a possible modification would permit the underwater camera 7 to be positioned within the underwater casing 1. The liquid paraffin 3 protects those parts of the underwater camera system that are most susceptible to damage by the sea water. The clearance or bore between the underwater casing l and the shaft 6 is sealed to prevent the introduction of sea water into the interior of the underwater casing 1. As one of the ad vantages of the present invention, the seal employed can be of a relatively simple structure, since there will be no marked difference in pressure between the outside and the inside of the underwater casing 1.
In operation, the diaphragm 2 maintains the pressure within the underwater casing 1 equal to the water pressure outside the underwater casing 1. Thus, by an extremely simple construction, the pressure resistant means and the water-proofing means utilized in a conventional underwater casing is eliminated. It is clear that other accessories of a camera, or similar devices, could be enclosed within the underwater casing, such as a flashlight device or a strobe.
Actual experiments were conducted on the present invention and produced the following data, which disclosed that a motor and battery protected by the underwater casing of the present invention were not damaged over an extended period of time:
INFLUENCE ON ELECTRIC PARTS BY IMMERSION (LIGHT OIL) MOTOR Maker Copal Japan Micromotor Type 12 D 22-76 CL-2A-l ReductionDevice None Equipped Number of rotation 7,600rpm L37rpm &Rated Voltage (motor shaft) (terminal output shaft) 9 V 7.5 V Brush Silver(%) Metal(special) containing brush Metal brush Oil immersion driving test Repeated Starting Good Good Test( times) Continuous 40 hrs. Good Good Test BATTERY(DRY CELL) Maker 8: Kind Mercury Cell Dry Cell of Cell Matsushita Matsushita Elec. Elec. Model No. Matsushita Matsushita (M-lU) (UM-3D) Ratedvoltage 7.8V( l.3V 6) 9V( 1 .SVX6) No-load Voltage 8V 8.2V
Variation in Voltage when the motor is driven (l=22mA) After 1 hour 7.9V 7.7V 2 hours 7.9V 7.7V 3 hours 7.9V 7.7V 4 hours 7.9V 7.7V
In the above experiments, the output shaft is subject to l Kgem load.
In the second embodiment disclosed in FIG. 2, the underwater casing l is provided with a bellows 20 instead of the diaphragm 2 employed in the first embodiment. The function of the bellows is the same as that of the diaphragm 2 utilized in the embodiment of FIG. 1. The reference numeral 40 of FIG. 2 is indicative of any underwater instrument that needs to be protected when submerged.
Various fluids can be employed to fill the underwater casing 1, such as, diphenyl chloride, kerosene, light oil, silicone oil, machine oil, heavy oil, and other similar fluids having the same or similar properties. In those cases where the camera body is located outside the underwater casing l, the fluid utilized within the underwater casing 1 need not be transparent and accordingly, it is possible to use a gel like gelatin to fill the underwater casing 1.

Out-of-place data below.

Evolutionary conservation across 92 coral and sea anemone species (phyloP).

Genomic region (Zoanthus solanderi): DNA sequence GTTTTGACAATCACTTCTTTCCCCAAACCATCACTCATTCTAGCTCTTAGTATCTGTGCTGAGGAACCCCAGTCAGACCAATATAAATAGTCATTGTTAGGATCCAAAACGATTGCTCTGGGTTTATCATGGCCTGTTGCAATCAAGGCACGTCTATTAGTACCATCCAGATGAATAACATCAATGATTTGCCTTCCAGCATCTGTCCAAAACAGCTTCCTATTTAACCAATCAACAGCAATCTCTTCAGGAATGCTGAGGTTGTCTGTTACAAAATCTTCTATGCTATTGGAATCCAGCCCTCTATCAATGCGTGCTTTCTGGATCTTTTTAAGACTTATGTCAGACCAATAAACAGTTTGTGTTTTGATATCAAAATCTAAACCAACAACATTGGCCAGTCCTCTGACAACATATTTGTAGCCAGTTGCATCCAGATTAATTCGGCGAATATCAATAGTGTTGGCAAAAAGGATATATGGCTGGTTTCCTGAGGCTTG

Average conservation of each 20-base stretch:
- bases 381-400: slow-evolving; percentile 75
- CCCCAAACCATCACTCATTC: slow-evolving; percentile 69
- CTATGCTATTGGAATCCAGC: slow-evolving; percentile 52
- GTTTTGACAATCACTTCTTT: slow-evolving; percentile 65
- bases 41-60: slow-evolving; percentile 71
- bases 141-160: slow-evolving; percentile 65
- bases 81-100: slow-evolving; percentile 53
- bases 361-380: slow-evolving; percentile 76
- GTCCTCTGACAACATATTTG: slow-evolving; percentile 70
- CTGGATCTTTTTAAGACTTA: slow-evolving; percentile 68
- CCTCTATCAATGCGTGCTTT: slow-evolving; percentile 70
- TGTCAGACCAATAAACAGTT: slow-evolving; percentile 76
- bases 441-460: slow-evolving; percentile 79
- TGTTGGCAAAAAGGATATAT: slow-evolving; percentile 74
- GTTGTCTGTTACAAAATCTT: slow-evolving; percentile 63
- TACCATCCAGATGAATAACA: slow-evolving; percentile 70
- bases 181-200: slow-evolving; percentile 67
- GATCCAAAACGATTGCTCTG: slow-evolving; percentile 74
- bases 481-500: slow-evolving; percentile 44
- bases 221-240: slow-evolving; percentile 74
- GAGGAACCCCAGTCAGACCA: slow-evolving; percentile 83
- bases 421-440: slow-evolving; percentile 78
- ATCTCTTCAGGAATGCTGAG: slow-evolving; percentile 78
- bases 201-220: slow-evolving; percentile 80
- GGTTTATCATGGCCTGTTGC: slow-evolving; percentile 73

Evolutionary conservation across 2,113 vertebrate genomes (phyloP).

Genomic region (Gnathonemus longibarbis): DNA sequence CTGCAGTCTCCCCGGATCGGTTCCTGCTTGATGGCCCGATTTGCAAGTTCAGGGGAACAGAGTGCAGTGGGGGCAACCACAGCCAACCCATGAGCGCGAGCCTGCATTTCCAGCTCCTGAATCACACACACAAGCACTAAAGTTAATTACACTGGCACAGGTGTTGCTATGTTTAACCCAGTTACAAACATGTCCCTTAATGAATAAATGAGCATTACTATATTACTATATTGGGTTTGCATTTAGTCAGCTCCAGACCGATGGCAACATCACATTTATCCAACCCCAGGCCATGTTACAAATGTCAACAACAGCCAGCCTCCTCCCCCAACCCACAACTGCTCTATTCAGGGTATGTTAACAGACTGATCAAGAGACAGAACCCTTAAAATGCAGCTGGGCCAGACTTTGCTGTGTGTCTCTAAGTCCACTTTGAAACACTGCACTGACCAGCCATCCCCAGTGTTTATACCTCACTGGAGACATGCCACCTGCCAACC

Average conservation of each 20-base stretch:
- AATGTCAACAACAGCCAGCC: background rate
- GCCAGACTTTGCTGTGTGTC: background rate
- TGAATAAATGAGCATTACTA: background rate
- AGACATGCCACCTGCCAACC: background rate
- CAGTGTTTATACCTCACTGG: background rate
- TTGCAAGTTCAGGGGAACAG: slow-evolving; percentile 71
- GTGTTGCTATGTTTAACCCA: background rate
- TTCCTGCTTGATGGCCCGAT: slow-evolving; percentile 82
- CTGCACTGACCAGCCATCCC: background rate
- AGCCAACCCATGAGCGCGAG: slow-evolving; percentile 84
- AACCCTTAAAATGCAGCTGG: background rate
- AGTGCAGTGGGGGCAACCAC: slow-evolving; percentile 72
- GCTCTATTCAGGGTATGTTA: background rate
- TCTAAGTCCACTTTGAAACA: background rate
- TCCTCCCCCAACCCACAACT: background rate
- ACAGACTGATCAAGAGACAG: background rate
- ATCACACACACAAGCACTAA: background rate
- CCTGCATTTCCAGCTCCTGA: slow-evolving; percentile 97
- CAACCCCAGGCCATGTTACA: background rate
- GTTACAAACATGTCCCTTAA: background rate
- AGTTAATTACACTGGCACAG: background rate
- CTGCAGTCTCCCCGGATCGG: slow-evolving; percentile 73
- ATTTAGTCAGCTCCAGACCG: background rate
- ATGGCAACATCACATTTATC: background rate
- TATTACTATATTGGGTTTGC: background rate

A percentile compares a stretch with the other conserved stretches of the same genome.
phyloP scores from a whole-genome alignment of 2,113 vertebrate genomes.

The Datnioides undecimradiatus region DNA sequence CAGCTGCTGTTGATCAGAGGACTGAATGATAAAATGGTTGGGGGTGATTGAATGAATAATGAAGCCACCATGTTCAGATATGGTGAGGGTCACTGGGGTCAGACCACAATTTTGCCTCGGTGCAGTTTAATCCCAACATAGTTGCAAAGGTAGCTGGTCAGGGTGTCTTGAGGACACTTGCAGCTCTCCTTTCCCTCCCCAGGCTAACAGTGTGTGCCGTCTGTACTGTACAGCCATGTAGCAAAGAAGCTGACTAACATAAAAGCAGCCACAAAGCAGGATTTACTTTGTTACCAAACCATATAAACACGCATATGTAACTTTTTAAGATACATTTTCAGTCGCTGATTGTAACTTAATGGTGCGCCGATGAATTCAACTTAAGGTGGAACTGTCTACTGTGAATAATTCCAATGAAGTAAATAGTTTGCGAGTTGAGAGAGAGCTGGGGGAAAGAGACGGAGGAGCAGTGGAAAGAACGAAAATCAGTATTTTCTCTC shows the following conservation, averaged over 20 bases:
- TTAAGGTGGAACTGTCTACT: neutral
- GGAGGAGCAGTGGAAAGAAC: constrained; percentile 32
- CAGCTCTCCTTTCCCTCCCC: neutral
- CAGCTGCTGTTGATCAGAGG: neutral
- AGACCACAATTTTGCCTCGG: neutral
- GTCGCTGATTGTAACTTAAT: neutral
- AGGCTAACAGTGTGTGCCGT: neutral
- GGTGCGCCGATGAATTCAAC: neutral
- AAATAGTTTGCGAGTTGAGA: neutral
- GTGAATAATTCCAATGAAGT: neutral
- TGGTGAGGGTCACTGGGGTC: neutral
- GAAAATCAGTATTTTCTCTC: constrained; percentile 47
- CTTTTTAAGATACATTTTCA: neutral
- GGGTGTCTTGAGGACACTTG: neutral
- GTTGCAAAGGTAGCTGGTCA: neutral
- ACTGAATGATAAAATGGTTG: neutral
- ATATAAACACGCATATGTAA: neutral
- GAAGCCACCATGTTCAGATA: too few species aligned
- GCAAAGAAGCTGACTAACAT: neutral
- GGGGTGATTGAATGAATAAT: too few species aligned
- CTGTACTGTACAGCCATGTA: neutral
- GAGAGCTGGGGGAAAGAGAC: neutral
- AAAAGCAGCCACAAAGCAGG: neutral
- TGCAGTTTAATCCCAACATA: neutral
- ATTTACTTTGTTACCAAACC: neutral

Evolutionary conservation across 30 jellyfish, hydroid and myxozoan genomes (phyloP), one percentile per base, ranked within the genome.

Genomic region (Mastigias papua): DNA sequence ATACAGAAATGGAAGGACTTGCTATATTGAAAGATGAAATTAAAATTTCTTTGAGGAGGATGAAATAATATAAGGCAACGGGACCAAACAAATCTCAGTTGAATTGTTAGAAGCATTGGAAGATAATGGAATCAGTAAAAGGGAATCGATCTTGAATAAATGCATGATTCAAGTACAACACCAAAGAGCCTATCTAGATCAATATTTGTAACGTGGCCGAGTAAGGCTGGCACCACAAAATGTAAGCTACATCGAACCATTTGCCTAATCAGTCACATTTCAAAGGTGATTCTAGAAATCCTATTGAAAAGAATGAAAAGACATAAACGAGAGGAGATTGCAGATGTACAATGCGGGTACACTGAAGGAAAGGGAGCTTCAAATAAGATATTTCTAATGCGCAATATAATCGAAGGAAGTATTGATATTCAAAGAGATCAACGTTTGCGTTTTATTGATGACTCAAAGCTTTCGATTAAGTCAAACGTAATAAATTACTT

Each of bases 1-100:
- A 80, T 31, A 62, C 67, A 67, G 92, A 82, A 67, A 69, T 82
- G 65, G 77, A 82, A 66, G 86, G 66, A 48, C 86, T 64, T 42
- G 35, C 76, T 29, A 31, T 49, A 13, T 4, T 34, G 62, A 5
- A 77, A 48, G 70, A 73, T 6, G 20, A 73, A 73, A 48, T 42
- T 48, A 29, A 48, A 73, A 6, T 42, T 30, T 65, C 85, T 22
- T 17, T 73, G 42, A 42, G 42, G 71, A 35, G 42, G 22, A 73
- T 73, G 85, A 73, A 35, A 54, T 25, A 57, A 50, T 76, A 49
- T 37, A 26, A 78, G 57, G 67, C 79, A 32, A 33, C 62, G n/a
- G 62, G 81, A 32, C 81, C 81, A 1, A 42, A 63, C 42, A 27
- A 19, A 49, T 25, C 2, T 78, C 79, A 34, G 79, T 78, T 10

Thus, the present invention as described above, provides a pressure balancing means on the wall of the underwater casing structure, which permits the pressure within the underwater casing to be maintained at a pressureequal to that of the water pressure outside of the underwater casing. Consequently, the pressure resistant means generally employed in a conventional underwater casing, and further, the water-proofing means required in an underwater instrument casing, can be eliminated. The present casing for underwater instruments, such as cameras, can be made extremely simple in construction and accordingly, in an economical manner.
Since various modifications could be made by skilled craftsman within the concepts of the present invention, the present invention should be measured in accordance with the following claims in which I claim;
What is claimed is: g
1. The combination of an underwater camera and casing for its electrical power source and motor for use underwater comprising a housing member for enclosing the electrical power source and motor;
pressure balancing means regulating the interior pressure within the housing member in accordance with the ambient pressure;
a non-corrosive fluid filling the housing member and covering the electrical power source and motor;
electrical connectors connecting the electrical power source and motor, and,
a shaft extending from the motor through the housing in operative connection with the underwater camera whereby the electrical power source and motor are protected from the water.
2. The combination of claim 1, where the pressure balancing means is a flexible diaphragm.
3. The combination as claimed in claim 1, wherein said pressure balancing means comprises a bellows member.
4. The combination as claimed in claim 1, wherein said fluid is oil.
5. The combination as claimed in claim I, wherein said fluid is gelatin.
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|International Classification||B63C11/52, B63B3/13, G03B17/08, B63B3/00|
|Cooperative Classification||G03B17/08, B63C11/52|
|European Classification||G03B17/08, B63C11/52|